Dec 052016

In the process of prepping my test environment so I can upgrade from vSphere 6.1 to 6.5, one of the prerequisites is to first upgrade your VDP appliances to version 6.1.3 (6.1.3 is the only version of VDP that supports vSphere 6.5). In my environment I’ll be upgrading VDP from 6.1.2 to 6.1.3.

After downloading the ISO, changing my disks to dependant, creating a snapshot, and attaching the ISO to the VM. My VDP appliances would not recognize the ISO image, showing the dreaded: “To upgrade your VDP appliance, place connect a valid upgrade ISO image to the appliance.”.


I tried a few things, including trying the old “patch” that was issues for 6.1 when it couldn’t detect, unfortunately it didn’t help. I also tried to manually mount the virtual CD-Rom to the mountpoint but had no luck. The mountpoint /mnt/auto/cdrom is locked by the autofs service. If you try to modify these files (such as delete, create, etc…), you’ll encounter a bunch of errors and have no luck (permission denied, file and/or directory doesn’t exist, etc…).

Essentially the autofs service was not auto-mounting the virtual CD drive to the mount point.

To fix this:

  1. SSH in to the VDP appliance
  2. Run command “sudo su” to run commands as root
  3. Use vi to edit the auto.mnt file using command: “vi /etc/auto.mnt”
  4. At the end of the first line in the file, you will see “/dev/cdrom” (without quotation), change this to “/dev/sr0” (again, without quotation)
  5. Save the file (after editing the text, Ctrl+c, then type “:w” and enter which writes the file, then type “:q” then enter to quit vi.
  6. Reload the autofs config using command: “/etc/init.d/autofs reload”
  7. At the shell, run “mount” to show the active mountpoints, you’ll notice the ISO is now mounted after a few seconds.
  8. You can now initiate the upgrade. Start it.
  9. At 71%, autofs updates via a RPM, and the changes you made to the config are cleared. IMMEDIATELY edit the /etc/auto.mnt file again, change “/dev/cdrom” to “/dev/sr0” and save the file, and issue the command “/etc/init.d/autofs reload”. Do this as fast as possible.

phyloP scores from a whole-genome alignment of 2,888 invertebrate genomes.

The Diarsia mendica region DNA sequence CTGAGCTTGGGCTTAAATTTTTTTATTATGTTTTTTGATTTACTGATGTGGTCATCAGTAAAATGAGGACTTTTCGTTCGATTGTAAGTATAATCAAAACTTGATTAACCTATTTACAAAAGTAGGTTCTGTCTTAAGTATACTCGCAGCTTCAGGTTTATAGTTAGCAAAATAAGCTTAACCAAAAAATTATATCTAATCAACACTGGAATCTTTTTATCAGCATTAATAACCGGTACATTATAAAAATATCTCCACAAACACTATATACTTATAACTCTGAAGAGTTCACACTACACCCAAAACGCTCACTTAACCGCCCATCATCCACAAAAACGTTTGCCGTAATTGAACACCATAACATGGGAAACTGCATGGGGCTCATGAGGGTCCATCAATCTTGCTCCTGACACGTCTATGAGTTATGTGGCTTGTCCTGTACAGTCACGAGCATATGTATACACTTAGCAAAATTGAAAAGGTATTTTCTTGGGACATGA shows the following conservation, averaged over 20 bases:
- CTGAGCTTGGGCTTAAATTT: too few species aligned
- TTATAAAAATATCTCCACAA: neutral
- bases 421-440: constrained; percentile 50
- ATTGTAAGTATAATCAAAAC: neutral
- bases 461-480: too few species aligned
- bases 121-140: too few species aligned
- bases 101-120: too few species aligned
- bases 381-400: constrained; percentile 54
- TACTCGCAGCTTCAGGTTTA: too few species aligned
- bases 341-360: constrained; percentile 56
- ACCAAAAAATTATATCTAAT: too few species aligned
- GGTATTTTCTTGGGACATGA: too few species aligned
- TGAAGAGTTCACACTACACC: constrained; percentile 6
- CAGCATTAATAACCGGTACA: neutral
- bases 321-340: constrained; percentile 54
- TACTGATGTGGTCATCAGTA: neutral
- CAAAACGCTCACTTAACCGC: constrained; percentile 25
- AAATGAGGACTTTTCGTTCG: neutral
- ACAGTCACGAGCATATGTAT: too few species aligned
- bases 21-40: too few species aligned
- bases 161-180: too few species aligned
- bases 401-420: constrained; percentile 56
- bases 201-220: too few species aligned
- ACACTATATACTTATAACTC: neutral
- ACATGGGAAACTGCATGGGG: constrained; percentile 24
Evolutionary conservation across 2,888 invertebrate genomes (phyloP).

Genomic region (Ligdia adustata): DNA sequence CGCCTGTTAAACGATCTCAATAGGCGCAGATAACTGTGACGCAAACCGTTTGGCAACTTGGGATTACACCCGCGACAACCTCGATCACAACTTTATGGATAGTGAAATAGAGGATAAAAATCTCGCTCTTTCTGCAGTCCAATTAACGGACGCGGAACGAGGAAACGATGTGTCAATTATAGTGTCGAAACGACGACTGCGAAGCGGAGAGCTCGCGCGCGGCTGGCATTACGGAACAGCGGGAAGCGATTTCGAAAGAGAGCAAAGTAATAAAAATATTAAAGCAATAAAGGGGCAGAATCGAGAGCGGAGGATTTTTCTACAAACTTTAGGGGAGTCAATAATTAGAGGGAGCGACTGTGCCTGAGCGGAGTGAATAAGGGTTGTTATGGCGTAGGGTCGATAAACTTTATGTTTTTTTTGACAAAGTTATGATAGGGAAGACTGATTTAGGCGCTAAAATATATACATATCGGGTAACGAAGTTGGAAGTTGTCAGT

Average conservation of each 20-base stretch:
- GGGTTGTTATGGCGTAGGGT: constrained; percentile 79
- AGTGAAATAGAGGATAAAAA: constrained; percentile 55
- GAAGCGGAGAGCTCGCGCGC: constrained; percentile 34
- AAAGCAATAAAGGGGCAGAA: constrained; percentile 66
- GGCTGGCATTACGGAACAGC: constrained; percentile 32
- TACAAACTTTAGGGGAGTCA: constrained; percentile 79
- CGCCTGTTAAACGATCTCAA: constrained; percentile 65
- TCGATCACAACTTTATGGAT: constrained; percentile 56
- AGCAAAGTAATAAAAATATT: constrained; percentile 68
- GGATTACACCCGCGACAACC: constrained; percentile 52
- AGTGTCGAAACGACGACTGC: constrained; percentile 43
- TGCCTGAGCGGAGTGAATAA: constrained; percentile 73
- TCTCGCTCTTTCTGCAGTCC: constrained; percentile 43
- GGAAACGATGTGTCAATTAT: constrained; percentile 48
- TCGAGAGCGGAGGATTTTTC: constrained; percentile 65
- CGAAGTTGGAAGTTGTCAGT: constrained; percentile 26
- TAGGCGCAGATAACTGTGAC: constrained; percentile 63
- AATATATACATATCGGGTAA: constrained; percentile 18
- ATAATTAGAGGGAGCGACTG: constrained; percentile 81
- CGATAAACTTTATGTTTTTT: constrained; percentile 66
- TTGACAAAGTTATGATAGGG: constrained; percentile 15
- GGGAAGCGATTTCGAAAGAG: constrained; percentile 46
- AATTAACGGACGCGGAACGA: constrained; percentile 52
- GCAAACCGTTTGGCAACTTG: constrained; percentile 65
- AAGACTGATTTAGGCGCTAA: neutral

10. You’re good to go, the install will continue and take some time. The web interface will fail, and become unresponsive. Simply wait, and the vDP appliance will eventually shut down (in my case it took over 30 minutes after the web interface failed to reconnect, in a high performance environment for the vDP VM to shut down).

And done! Leave a comment!


  14 Responses to “VMware vSphere Data Protection – Upgrade 6.1.2 to 6.1.3 ISO not detected”

  1. […] A note on a problem I dealt with during the upgrade process for vDP to version 6.1.3 (appliance does not detect mounted ISO image) can be found here: […]

  2. Good afternoon

    I researched this problem and saw that as of version 6.1, to update the VDP, a new deploy is necessary
    I’m doing this right now

  3. Hi Rodrigo,

    Yes, some versions require a complete new install to upgrade to 6.1. However this problem in the post is a problem when upgrading from 6.1.2 to 6.1.3.

    Two separate problems, but thank you for the post as I’m sure numerous others are experiencing what you are.


  4. Good afternoon

    The problem I referred to is exactly the migration from VDP 6.1.2 to 6.1.3.

    A new installation is required to succeed

  5. Hi Rodrigo,

    Using the above steps in my post, you can upgrade and do not require a new installation.

    I did not require a new installation, and was able to upgrade my appliance.

  6. Hello.

    Thank you for your help.

    It happened exactly as reported by you in the post above.

    Resolved, update executed successfully

    Thanks again.

  7. Hello, many thanks, but I suggest to create a link /dev/cdrom -> /dev/sr0 instead of edit that file.
    This does not require to edit the file “quickly” at 71%, so the process will be more confortable 🙂